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Trace metal impact into the Baltic Sea during the exceptional Oder flood in summer 1997

Marine Chemistry
Publication Date
DOI: 10.1016/s0304-4203(02)00058-0
  • Oder Flood
  • Trace Metals
  • Transport Rates
  • Southern Baltic
  • Oder Lagoon
  • Biology
  • Ecology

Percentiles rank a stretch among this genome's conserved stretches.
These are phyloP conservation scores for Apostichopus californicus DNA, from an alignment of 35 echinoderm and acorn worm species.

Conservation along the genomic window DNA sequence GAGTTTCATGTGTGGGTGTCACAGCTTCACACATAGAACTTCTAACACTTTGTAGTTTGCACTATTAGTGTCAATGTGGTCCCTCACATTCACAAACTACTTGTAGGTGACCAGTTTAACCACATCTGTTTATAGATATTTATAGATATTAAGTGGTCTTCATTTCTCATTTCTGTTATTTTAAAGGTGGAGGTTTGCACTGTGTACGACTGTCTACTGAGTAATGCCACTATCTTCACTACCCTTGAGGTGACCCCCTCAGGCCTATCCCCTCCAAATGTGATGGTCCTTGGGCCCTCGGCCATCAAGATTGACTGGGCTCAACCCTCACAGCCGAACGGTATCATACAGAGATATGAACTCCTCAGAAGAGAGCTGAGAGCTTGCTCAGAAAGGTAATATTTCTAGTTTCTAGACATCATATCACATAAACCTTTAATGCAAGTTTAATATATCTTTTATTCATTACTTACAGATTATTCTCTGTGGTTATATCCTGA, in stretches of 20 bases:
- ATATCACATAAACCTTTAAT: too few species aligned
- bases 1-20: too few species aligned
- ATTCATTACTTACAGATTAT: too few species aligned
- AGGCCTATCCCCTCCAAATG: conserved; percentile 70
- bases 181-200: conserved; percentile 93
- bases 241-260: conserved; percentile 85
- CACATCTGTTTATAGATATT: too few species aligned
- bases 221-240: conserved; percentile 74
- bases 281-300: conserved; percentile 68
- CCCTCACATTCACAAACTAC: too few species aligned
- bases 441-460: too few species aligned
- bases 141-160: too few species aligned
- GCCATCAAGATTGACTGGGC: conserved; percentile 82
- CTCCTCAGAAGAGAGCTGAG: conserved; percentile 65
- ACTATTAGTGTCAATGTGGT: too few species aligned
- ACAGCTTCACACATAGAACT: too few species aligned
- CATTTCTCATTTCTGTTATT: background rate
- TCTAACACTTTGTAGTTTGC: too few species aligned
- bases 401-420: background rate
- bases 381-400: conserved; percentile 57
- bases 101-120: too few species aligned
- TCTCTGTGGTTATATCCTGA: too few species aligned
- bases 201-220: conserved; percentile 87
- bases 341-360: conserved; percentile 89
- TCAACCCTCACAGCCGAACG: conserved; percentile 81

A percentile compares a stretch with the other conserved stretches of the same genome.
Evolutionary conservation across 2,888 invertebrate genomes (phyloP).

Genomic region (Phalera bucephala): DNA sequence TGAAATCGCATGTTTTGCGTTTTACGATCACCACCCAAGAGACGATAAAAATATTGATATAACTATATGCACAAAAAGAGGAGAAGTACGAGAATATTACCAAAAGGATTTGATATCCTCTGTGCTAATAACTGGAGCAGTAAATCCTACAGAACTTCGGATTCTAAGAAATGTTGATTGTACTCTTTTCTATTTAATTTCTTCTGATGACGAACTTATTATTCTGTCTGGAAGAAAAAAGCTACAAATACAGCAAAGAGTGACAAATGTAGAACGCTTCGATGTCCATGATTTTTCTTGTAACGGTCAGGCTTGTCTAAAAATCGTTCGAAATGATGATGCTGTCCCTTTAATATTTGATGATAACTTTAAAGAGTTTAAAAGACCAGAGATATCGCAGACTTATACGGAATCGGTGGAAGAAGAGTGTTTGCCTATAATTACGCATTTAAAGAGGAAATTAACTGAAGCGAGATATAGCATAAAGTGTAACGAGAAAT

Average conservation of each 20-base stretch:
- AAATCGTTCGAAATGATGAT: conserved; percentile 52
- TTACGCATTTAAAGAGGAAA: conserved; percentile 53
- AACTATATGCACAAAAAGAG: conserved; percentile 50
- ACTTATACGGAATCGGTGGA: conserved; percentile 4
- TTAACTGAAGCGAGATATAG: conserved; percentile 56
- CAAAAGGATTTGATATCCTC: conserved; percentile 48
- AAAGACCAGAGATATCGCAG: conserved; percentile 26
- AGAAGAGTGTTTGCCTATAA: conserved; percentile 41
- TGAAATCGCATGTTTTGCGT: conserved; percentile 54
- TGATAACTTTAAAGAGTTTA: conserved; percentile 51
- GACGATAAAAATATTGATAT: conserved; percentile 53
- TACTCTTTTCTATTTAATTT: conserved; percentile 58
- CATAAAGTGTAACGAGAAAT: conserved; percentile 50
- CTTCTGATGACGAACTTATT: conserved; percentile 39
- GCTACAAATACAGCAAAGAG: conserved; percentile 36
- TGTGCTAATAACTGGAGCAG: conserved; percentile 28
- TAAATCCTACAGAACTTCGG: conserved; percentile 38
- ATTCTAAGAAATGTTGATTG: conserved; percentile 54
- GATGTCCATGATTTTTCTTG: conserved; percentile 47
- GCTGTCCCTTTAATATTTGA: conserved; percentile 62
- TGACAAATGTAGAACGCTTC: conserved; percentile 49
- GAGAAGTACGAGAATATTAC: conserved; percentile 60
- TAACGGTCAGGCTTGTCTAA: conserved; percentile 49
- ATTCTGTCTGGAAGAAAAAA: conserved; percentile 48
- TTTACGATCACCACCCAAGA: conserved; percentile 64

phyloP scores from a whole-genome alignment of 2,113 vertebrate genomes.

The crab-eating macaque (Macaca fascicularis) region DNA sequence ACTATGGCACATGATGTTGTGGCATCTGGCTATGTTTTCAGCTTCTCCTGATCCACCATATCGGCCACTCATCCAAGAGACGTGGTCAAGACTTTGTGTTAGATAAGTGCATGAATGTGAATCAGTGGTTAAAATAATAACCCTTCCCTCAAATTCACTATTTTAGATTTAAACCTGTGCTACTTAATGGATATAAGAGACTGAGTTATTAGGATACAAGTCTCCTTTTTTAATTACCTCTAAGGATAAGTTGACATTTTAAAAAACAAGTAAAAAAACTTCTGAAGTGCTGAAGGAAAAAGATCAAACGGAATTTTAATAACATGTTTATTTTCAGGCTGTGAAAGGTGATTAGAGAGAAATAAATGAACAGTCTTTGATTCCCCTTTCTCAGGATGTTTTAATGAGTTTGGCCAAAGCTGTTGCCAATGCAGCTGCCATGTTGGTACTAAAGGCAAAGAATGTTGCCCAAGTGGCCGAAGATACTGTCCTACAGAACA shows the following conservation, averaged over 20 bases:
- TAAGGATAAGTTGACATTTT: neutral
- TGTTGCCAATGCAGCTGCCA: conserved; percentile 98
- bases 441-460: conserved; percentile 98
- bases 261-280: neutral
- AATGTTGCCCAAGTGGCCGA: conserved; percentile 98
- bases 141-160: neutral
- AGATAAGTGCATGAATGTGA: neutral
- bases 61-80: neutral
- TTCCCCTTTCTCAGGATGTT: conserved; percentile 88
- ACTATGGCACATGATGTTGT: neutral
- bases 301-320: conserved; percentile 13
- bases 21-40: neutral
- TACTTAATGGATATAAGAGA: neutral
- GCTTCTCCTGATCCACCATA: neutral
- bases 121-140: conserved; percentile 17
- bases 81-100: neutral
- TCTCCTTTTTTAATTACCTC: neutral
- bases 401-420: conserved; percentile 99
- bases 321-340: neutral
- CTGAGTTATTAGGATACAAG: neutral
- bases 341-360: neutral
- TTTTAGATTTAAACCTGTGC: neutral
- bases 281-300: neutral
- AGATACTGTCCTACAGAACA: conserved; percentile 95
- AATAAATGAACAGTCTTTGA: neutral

Abstract In July 1997, strong rainfall events in the upper Oder catchment area caused a flood catastrophe. This provided a unique opportunity to investigate the impacts of flood events on the Baltic Sea ecosystem. About 9 km 3 of water discharged into the Pomeranian Bight within only 5 weeks, while the normal mean water discharge of the Oder River is 18 km 3/year. The floodwaters reached the inner coastal Oder Lagoon on July 20. On July 28, low salinity (<3) and a high suspended particulate material (SPM) content (11 mg/dm 3) measured at a Baltic Sea coastal station close to the mouth of the Oder Lagoon indicated the presence of lagoon water that had been displaced by the floodwaters. In this water, about 88.9% of Hg and Cd, 94.3% of Pb, 55.5% of Co and 22.5% of Cu were associated with particles, while at the reference station 152 (Arkona Basin), this proportion was much lower (due to 10 times lower particle concentrations). On July 31, lower salinity and SPM concentrations at the coastal station indicated that the floodwaters had reached the Baltic Sea. The percentage of metals bounded to particles had decreased to 66% for Hg, 61% for Cd, 58% for Pb, 37% for Co and 11% for Cu. Compared to the summer of 1995, the mean Hg and Cd discharge during the flood increased by a factor of 4.5–5 due to the 4.5 times higher water discharge. The discharge of Pb increased by a factor of 5.5 and that of Cu and Co by a factor of 4. The inflowing water was rapidly diluted in the Pomeranian Bight, with stations more distance from the mouth of the lagoon showing much lower concentrations. A significant reverse relationship between salinity and the trace metal contents of Pb, Cu, Co and Mn demonstrated conservative mixing during the flood event. Only for dissolved cadmium (Cddiss) was a positive linear relationship with the salinity observed, which is attributed to the Cddiss uptake by the particle-rich flood waters. No elevated concentrations were measured. In conclusion, the trace metals in the floodwaters are not likely to have caused additional adverse effects in the Baltic Sea ecosystem.

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